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Spencer Platt/Getty Images
Spencer Platt/Getty Images

Restaurants Recycle Oyster Shells to Revitalize Ocean Reefs

Spencer Platt/Getty Images
Spencer Platt/Getty Images

Oysters are more than a tasty appetizer. The mollusks are key players in healthy marine environments. The filter-feeders improve water quality, and their beds provide habitat for fish and other underwater critters. Oyster beds also improve life out of the water, preventing coastal erosion and creating a buffer against large waves.

As oysters’ role in maintaining a vibrant coastal ecosystem becomes more clear, environmental groups are trying to bring back devastated oyster populations. In some places, this means getting restaurants to recycle their leftover oyster shells to put back into the ocean instead of sending them to a landfill, according to Fast Company.

This is particularly important along the Gulf Coast, where the Alabama Coastal Foundation (ACF) set up a recycling program in 2016 to collect used oyster shells from local eateries. According to The Nature Conservancy, 67 percent of the U.S. oyster harvest comes from the Gulf of Mexico [PDF]. The Nature Conservancy has been working throughout the Gulf of Mexico to restore oyster populations.

So far, the effort in Alabama, a partnership between the waste collection company Republic Services and the ACF, has collected enough oyster shells to cover 7.2 acres of sea floor. The program is currently funded by a grant from the National Fish and Wildlife Foundation and is free to restaurants, though that may change in the future.

Alabama isn’t the only place oyster shells are becoming a hot commodity. In New York City, the Billion Oyster Project is working to restore oyster populations and reefs in New York Harbor, in part to make Staten Island more resilient to superstorms and flooding. (Hurricane Sandy ravaged the island's east and south shores in 2012.) In New Jersey, the American Littoral Society is seeding local waterways with new oysters in Barnegat Bay in hopes of both restoring the once-vibrant oyster harvesting industry there and cleaning the waterways. Other oyster repopulation projects are ongoing in the Chesapeake Bay and along the Gulf Coast from Florida to Texas. On the West Coast, the Puget Sound Restoration Fund plans to restore 100 acres of native oyster habitats by 2020.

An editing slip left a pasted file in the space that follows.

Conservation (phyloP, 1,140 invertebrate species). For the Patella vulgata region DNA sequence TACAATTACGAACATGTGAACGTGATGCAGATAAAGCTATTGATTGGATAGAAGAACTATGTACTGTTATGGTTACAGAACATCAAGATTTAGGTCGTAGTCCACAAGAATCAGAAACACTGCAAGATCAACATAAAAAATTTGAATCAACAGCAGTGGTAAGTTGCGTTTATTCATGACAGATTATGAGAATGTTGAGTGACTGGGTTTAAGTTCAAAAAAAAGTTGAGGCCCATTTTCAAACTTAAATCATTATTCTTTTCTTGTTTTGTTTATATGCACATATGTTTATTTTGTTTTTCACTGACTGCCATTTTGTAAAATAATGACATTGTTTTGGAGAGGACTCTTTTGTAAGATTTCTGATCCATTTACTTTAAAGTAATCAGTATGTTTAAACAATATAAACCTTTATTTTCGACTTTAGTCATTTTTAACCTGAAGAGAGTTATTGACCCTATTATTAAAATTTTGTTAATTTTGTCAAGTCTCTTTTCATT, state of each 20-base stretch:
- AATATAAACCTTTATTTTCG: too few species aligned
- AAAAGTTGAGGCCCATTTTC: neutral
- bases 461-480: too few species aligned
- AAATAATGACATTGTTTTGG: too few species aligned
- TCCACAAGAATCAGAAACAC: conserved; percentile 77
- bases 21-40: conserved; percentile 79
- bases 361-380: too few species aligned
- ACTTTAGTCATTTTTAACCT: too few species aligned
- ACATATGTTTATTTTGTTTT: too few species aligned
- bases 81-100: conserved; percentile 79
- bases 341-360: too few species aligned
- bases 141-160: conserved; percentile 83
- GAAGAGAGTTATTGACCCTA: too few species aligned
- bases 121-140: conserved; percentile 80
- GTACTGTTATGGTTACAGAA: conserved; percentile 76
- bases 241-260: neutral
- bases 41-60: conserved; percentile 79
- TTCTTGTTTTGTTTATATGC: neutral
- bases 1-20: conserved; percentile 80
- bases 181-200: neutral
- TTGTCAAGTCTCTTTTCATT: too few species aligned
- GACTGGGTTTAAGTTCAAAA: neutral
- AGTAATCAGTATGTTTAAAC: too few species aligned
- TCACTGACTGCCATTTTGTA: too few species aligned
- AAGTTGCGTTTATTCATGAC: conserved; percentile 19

However, oyster habitat restoration isn’t as easy as it sounds. In a 15-year study of Rhode Island’s oyster restoration programs, the oysters had such a high mortality rate that populations began declining immediately when the programs stopped actively re-seeding the beds with new oysters. Another worldwide study found that the median survival rate for oyster bed restoration projects was only 56 percent.

As many current oyster restoration projects are just gaining steam, it may be years before we find out if they can be as effective as natural oyster beds.

[h/t Fast Company]

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Daniel Berehulak, Getty Images
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environment
Sip on This: The Queen Has Banned Plastic Straws at Buckingham Palace
Daniel Berehulak, Getty Images
Daniel Berehulak, Getty Images

Queen Elizabeth II is a big fan of naturalist David Attenborough, and it’s making an impact on royal dining. After working with the iconic Planet Earth narrator (and British knight) on an upcoming conservation film, the monarch felt inspired to take action close to home, banning plastics at royal palaces, Fast Company and The Telegraph report.